- Websites that perform well are perceived as more attractive (Skadberg and Kimmel 2004)
- Better performing websites have higher conversion rates (Akamai 2007)
Faster is better, but instant is best
“Cyberburst websites are different in kind, not just degree. Standard websites cause click resistance – because of the delay, not knowing where you’re going next. Instant websites, from the very first click, create click confidence; which can easily become click addiction. Good for sales.” (Gerry du Toit, Management Consultant, Prospur Business Development, 2013) If you really want to keep your visitors interested and engaged, you have to do better than fast. You have to supply content within 100 milliseconds. That is almost instant. Our brains simply work that way: Our sensory memory (the shortest of our short term memory) remembers in 100 millisecond spurts, no longer. Thereafter we have to rely on actual short term memory to remember the context of what we are busy with and things don’t seem to come as naturally anymore. We have to start thinking: “Where did I come from? Why am I here? Where am I going next?”. It becomes effort.
But if things happened faster, within the 100 millisecond time-frame, new experience will unfold as it does in nature. You will perceive it easily, without jerking, without delay, without stress. As when you sit quietly in a forest, calmly watching nature unfold around you: A bird flying past, a moist breeze on your skin, leaves rustling, rays of sunshine through the trees – a multitude of information enters your senses, yet without you feeling any stress. In fact, it relaxes you because all that stimuli is presented instantly and you absorb it easily, fluidly, instantly. That is how we naturally are. That is how we naturally want it.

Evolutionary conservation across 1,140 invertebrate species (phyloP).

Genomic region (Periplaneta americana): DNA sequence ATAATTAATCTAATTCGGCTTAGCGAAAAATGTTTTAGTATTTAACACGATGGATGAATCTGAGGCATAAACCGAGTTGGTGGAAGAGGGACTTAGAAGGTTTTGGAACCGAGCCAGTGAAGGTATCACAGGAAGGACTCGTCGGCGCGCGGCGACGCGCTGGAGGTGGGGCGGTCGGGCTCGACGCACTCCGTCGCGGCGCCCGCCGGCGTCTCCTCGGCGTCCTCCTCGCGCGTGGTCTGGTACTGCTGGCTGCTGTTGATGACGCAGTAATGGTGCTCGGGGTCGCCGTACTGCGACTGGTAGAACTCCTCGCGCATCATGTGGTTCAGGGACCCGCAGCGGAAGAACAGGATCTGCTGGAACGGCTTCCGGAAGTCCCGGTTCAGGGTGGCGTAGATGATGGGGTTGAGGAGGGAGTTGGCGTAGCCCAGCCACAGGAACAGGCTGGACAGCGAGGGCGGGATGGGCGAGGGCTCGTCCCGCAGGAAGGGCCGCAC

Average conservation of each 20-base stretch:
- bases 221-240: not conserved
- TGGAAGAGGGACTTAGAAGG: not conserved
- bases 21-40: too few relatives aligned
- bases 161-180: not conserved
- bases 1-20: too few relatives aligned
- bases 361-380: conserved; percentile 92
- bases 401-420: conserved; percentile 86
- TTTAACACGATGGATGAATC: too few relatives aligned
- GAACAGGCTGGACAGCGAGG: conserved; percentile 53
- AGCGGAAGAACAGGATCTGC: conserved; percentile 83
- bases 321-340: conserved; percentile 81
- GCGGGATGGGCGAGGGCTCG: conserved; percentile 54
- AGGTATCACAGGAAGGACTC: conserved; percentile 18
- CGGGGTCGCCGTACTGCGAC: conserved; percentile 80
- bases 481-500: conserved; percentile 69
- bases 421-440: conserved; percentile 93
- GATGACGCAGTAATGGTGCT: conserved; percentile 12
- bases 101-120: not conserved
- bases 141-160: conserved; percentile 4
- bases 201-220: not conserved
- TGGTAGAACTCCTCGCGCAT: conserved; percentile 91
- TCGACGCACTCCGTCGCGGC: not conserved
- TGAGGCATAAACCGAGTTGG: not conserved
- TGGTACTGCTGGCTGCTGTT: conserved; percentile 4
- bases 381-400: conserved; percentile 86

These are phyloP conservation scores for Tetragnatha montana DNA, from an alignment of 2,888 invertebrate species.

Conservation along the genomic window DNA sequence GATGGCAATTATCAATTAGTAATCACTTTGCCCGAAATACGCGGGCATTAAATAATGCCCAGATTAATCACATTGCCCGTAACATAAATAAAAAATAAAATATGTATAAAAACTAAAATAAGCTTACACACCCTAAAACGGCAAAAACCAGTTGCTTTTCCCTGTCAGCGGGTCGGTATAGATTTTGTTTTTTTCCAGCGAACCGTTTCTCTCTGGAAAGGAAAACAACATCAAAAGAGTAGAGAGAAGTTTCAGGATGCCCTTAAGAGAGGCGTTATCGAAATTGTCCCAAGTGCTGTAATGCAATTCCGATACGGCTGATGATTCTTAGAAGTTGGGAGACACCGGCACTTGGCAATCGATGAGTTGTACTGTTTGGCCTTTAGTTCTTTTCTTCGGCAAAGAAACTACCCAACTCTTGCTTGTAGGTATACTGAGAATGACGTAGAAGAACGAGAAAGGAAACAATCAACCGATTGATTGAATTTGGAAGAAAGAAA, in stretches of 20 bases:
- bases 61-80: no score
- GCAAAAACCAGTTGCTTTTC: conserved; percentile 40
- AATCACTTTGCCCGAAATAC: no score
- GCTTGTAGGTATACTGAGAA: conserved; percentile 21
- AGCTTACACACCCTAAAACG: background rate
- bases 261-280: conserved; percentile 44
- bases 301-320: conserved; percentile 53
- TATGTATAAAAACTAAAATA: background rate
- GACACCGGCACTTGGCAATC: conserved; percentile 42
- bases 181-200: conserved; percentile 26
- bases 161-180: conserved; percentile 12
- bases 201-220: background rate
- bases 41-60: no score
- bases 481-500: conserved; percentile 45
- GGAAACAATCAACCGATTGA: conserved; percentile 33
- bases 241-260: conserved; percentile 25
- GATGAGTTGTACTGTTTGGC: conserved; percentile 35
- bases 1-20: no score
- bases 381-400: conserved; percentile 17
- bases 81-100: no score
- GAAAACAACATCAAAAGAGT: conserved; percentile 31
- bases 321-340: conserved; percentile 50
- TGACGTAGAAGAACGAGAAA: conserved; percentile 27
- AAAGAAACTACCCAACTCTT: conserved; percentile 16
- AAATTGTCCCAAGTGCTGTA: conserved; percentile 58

So, if we are naturally inclined to prefer instant stimuli, it is obvious then that we will respond much more positively to websites with instant content delivery. Such a website will make us feel more in control, more relaxed, more natural. Therefore, we will trust such a website and the content it supplies more easily. Clearly, a website that delivers content within 100 milliseconds has a huge advantage over websites that lag. That is a very valuable and powerful insight. It is not a new insight. In fact, global megabrands have been measuring milliseconds for years:
- Google is aiming to serve requests in less than 100 milliseconds: “We want you to be able to flick from one page to another as quickly as you can flick a page in a book. So we’re really aiming very, very high here… at something like 100 milliseconds.” (Urs Hölzle, Senior VP Operations, Google)
- Amazon found that every 100 milliseconds of improvement increased revenue by 1%. (Amazon, StanfordDataMining, 2006)
- Yahoo increased traffic by 9% for every 400 milliseconds of improvement. (Stoyan Stefanov, Yahoo, 2008 )
Technically, serving content instantly is difficult. But possible
“Technical achievement aside, and the pleasure of using a website so fast it is instant, the consequence of Instant Navigation is “click confidence” and “click addiction” – which results in repeated, premium quality, successful experiences for your website visitors”
Only since the launch of Cyberburst, did a truly holistic solution arise where content is delivered instantly without compromising any other website functionality.
“We have a mechanism to deliver websites that are instantly navigable without loading all content upfront, without being overly dependent on Ajax, without affecting Search Engine Rankins, being fully content managed, totally browser-compatible, perfectly responsive and based on standard internet technologies. Instant Content Delivery is here.” (Johan LB Dreyer, Cyberburst, 2014)